Do you want meth with it? Because, if you wanted, Wendy's was the place.
Aside from the usual frosties, fries, and hamburgers, the illegal and very addictive drug was an option for customers in a Wendy restaurant in Canton, Georgia, according to the Cherokee district authorities – until this week.
The local drug investigators raided the fast food bar at 2:00 pm on a search warrant, and then arrested four workers, authorities said Friday. The chef, the manager and two other workers are accused of selling small amounts of methamphetamine in the restaurant and on the parking lot.
"Innocent customers were in the restaurant when (agent) drug deals on the parking lot and inside watched the facility," said Phil Price, commander of the Cherokee Multi-Agency Narcotics Squad, in a statement. "In this case, it was not the amounts of drugs, but the risk to the public that worried us."
The "lengthy" investigation of drug sales revealed that workers had been distributing drugs for weeks in the restaurant, the sheriff's office said  The restaurant was over the raid closed, but after the authorities it was reopened later in the afternoon.
However, it was not easy to reopen: nearly half of the restaurant's employees had been detained, authorities said. 35805451_650982185237660_7003155368259878912_n.jpg "title =" 35805451_650982185237660_7003155368259878912_n.jpg "/>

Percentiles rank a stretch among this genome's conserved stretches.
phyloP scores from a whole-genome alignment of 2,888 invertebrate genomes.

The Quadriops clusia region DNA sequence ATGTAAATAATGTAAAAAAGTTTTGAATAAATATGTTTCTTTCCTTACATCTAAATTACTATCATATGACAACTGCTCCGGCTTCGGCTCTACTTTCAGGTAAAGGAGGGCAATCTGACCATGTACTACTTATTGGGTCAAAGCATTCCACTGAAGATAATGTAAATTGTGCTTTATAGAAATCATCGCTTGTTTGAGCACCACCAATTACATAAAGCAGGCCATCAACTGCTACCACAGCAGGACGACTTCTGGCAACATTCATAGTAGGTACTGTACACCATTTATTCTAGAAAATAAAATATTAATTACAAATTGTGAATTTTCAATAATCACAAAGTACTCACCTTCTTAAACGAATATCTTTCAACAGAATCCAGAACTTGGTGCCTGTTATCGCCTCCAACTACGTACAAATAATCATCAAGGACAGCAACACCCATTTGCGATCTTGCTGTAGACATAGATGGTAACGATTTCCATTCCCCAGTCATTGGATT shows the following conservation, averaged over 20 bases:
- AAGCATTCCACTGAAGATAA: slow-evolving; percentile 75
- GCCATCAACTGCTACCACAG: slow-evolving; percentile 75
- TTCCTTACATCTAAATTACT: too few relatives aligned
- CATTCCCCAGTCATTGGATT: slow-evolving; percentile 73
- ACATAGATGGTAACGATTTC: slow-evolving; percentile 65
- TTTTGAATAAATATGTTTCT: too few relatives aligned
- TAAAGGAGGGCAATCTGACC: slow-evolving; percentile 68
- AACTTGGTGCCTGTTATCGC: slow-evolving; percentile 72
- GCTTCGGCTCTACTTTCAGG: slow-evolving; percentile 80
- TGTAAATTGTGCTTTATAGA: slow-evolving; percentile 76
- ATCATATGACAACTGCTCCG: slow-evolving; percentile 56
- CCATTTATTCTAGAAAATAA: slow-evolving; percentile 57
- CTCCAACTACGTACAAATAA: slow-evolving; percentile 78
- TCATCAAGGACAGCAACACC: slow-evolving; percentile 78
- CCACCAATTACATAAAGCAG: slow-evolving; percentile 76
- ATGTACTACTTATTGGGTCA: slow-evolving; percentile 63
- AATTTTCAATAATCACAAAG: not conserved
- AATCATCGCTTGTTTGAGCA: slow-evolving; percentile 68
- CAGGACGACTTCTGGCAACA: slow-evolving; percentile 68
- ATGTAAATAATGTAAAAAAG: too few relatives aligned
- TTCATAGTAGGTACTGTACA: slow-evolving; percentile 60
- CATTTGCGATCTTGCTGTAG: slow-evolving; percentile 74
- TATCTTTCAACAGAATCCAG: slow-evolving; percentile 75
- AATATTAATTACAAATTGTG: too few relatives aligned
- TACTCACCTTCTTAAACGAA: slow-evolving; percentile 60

Kristal Hogan, 32
Cherokee Multi-Agency Narcotics Squad
The investigation began after another person was arrested and gave the authorities clues as to what was happening in Wendy, reports the Journal Constitution ,
Investigators picked up Wendy's traders by covertly investigating to buy the drugs, investigators said.
"I can tell you that we never bought groceries there," Price said Friday after the Atlanta Journal-Constitution. 19659002] But four workers did not sell to anyone, authorities said.
"A stranger could not drive in the drive-through and get meth and a hamburger or a frosty," Price told the newspaper. "But sure, if they were familiar with you, you could have bought your food at the same time."
The four arrested workers were 26-year-old Jeffery Justus, 27-year-old Zachary Donley, 32-year-old Kristal Hogan and 36-year-old Amanda McCartney, authorities said.
"The main character was the manager," Price told the Journal Constitution. "There was no one to talk to and they needed a job, which is frustrating because these people were trying to make a living … it's always a good thing to be able to help people who feel helpless. "
Jeffery Justus, 26
Cherokee's Multi-Agency Narcotics Squad
Wendy told FOX 5 on Friday that all involved employees had been fired.
"The safety of our employees and customers is our top priority," Glenn Varner, vice president of operations for Hoover Foods, who heads the restaurant, said in a statement. "We do not tolerate any illegal activity in our restaurants, and we will continue to fully cooperate with law enforcement agencies in their investigations."
Donley and Hogan are being fined four times for selling methamphetamine, reports Patch. Hogan, McCartney and Justus are all punished for their possessions.
Price told Constitution magazine that it did not look as if the accused workers had mixed some drug money with money from legitimate food sales.
Canton, the city The arrests were made north of Atlanta.